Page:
Keep bugs at bay with these tips
You love to garden and spend time outdoors, whether at a barbecue or just a summer evening spent watching the sun dip below the horizon. Bugs, on the other hand, are sure to ruin your enjoyment of the outdoors. Dozens or hundreds of them, it doesn't matter – even a handful can drive you crazy. Bug repellent is absolutely essential to keep the buzzing, winged pests away and keep yourself from constantly batting your hand in front of your face or scratching yourself silly after the bugs have bitten you. You have many choices to help keep bugs at bay. You can use repellent bug spray or a natural bug repellent.
Repellent Bug Spray
Repellent bug spray that contains Deet seems to be the best type of bug spray you can buy, but the drawback is that you're coating yourself in heavy-duty insecticide. Deet shouldn't be used on children under six months of age, and only used on older children when absolutely necessary. It's best for areas with severe mosquito or tick problems, but is widely available in several different brands of repellent bug spray.
Chemical Free Bug Repellent
Some chemical free bug repellent brands use citronella to ward of mosquitoes, deer flies and other flying pests. Citronella candles are a popular choice, especially if you enjoy the citronella scent. Bracelets that give off a citronella scent can be worn around a child's wrists or ankles as a safe and chemical free bug repellent option, as opposed to Deet. Some people have luck by wiping rubbing alcohol on their exposed skin and letting it dry. Others find that a mixture of pure vanilla and water, lavender oil, vinegar or Vicks VapoRub on their pulse points also works. The efficacy of natural bug repellent often depends on your body chemistry – what works for one person might not work as well for you. Experiment with different natural bug repellent ideas to find one that's best for you.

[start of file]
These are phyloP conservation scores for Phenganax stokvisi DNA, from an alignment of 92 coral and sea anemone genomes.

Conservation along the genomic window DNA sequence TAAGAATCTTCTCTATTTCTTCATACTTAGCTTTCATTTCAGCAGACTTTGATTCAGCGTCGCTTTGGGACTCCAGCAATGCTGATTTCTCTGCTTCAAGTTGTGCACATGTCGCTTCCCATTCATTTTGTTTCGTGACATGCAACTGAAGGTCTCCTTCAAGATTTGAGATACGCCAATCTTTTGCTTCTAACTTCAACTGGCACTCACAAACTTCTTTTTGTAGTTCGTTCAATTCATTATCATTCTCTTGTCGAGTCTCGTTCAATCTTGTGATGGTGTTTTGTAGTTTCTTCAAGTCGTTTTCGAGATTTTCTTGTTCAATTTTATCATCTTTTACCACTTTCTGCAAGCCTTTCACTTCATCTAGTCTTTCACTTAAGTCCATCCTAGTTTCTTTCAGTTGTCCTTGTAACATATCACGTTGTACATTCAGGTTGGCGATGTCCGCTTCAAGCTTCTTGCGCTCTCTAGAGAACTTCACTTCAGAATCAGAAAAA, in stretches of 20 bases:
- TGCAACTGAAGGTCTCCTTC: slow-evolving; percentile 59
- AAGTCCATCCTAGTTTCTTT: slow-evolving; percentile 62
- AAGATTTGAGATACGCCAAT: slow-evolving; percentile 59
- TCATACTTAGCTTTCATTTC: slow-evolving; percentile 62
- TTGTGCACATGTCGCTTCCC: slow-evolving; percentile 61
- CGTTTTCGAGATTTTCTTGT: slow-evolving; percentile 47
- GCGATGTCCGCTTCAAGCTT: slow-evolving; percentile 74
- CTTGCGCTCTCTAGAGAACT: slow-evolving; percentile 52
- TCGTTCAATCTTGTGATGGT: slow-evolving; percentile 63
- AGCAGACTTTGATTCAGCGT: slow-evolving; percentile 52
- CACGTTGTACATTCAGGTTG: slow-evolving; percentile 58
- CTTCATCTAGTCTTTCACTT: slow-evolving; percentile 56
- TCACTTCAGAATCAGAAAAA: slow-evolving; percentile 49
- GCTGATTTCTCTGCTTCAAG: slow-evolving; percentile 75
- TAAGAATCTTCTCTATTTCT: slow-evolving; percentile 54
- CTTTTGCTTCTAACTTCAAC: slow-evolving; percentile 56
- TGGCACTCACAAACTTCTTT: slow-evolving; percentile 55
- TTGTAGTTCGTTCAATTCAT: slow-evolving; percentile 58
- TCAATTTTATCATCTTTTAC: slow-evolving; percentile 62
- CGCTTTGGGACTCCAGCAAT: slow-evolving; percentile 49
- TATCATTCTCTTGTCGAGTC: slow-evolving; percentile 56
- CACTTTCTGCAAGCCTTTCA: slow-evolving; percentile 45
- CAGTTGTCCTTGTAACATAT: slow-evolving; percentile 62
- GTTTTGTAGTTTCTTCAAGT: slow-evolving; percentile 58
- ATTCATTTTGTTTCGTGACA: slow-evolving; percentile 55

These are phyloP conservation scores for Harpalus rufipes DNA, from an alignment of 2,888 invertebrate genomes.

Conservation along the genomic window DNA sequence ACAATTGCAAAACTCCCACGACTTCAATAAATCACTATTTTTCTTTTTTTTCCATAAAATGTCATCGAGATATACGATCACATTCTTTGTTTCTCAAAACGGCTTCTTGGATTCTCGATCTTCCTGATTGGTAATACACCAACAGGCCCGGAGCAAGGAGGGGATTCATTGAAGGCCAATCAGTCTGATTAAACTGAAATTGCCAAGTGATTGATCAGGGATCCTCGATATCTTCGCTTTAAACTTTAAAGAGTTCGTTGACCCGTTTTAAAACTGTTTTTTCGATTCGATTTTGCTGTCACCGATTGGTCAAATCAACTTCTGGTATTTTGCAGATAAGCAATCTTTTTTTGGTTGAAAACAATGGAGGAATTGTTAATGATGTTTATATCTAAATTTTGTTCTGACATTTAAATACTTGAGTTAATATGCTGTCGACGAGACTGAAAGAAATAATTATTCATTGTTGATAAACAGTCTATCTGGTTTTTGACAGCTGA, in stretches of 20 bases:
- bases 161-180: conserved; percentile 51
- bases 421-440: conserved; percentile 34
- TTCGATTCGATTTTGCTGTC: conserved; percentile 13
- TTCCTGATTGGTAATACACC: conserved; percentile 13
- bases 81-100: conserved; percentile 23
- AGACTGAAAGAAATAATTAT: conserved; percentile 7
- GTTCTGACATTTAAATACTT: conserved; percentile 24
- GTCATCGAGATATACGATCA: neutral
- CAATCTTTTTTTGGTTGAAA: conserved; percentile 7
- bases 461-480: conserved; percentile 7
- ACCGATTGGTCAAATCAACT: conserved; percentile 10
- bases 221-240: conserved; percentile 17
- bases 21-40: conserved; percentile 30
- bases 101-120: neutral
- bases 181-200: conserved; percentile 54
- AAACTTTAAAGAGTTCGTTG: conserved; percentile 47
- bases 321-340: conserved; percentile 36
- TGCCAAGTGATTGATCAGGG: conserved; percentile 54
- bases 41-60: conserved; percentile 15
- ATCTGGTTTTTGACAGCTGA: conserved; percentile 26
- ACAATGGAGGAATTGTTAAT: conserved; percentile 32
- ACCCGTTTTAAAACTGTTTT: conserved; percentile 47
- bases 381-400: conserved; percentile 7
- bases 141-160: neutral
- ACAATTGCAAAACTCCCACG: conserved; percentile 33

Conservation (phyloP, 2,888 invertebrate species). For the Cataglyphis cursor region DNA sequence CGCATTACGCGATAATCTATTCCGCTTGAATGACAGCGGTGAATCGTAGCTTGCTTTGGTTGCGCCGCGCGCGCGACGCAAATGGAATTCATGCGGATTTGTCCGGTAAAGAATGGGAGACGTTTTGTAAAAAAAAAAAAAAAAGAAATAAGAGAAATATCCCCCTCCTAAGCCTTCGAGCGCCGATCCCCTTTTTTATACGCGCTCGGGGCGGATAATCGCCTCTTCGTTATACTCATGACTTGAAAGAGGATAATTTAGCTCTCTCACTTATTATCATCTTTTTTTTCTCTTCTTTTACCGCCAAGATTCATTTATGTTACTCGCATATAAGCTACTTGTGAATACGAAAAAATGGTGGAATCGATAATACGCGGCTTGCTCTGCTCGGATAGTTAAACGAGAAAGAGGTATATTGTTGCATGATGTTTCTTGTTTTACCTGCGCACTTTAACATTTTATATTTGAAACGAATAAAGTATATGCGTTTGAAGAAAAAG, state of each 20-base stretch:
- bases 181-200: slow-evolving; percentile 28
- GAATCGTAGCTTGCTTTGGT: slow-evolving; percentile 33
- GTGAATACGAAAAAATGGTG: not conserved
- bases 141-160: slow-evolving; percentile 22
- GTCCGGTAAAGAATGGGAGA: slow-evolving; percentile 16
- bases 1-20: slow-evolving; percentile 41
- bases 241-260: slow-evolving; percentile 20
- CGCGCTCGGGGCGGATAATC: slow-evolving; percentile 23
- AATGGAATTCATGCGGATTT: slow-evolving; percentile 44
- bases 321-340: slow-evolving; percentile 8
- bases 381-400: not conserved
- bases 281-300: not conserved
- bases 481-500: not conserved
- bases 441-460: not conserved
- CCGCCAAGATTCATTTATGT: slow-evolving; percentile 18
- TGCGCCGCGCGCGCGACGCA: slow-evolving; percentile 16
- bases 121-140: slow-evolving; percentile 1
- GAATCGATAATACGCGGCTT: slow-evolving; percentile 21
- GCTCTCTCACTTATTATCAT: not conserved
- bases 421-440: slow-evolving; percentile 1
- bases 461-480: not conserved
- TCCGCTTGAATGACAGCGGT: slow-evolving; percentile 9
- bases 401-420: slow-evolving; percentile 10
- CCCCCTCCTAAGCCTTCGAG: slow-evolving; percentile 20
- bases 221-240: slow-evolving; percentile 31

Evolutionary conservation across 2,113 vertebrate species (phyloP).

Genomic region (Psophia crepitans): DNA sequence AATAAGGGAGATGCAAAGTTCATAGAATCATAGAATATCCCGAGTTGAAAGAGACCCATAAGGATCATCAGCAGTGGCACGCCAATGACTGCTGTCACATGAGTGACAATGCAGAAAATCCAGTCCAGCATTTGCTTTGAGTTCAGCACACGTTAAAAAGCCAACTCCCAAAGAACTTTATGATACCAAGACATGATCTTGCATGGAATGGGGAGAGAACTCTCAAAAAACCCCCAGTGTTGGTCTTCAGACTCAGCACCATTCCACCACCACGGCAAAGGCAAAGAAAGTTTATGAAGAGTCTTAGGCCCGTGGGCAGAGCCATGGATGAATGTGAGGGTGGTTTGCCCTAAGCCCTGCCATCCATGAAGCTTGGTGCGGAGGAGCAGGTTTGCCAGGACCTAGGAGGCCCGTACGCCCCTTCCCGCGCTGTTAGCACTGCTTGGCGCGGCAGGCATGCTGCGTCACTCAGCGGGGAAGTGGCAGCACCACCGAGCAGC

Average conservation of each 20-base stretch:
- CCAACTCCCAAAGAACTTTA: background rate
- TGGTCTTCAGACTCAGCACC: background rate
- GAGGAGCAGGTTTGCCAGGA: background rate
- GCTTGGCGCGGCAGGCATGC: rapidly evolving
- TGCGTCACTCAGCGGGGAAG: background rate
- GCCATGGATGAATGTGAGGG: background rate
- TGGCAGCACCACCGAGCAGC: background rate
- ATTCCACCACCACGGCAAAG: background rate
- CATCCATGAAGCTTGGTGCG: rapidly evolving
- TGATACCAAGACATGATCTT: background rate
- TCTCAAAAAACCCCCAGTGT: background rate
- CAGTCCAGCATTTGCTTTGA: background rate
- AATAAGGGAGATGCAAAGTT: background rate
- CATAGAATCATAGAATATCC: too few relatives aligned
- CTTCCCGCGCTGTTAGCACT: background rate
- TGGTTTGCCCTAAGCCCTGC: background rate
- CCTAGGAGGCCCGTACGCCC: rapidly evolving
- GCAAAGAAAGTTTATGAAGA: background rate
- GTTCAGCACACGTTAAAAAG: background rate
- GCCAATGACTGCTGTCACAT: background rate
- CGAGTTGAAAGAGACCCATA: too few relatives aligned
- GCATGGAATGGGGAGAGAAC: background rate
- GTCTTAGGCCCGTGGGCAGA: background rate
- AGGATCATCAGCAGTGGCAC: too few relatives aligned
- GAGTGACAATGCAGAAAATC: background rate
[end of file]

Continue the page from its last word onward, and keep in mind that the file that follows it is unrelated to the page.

Another chemical free bug repellent, or bug eliminator once the bugs have already moved in, is a bug zapper. The light draws the bugs and then they're electrified. Or sticky strips like fly strips can work for flies and other winged insects.
If you cover your skin as much as possible while outdoors, you'll naturally have fewer problems with bugs or ticks. And avoid the outdoors, if you can, at dawn and dusk, when mosquitoes typically feed. Scented shampoos and body lotions can attract the little pests, and it's believed that they're more attracted to the color blue than other any color, so if you're going to be outdoors, opt for clothing of a different hue.
Make sure you have no standing water near your yard where mosquitoes can lay their eggs. Pet bowls, wading pools, flower pots, kids' toys, wagons and almost any item in your yard can potentially collect water that can get stagnant and become a top breeding ground for bugs. Marigolds, geraniums and basil planted in your yard or garden also make a great natural bug repellent.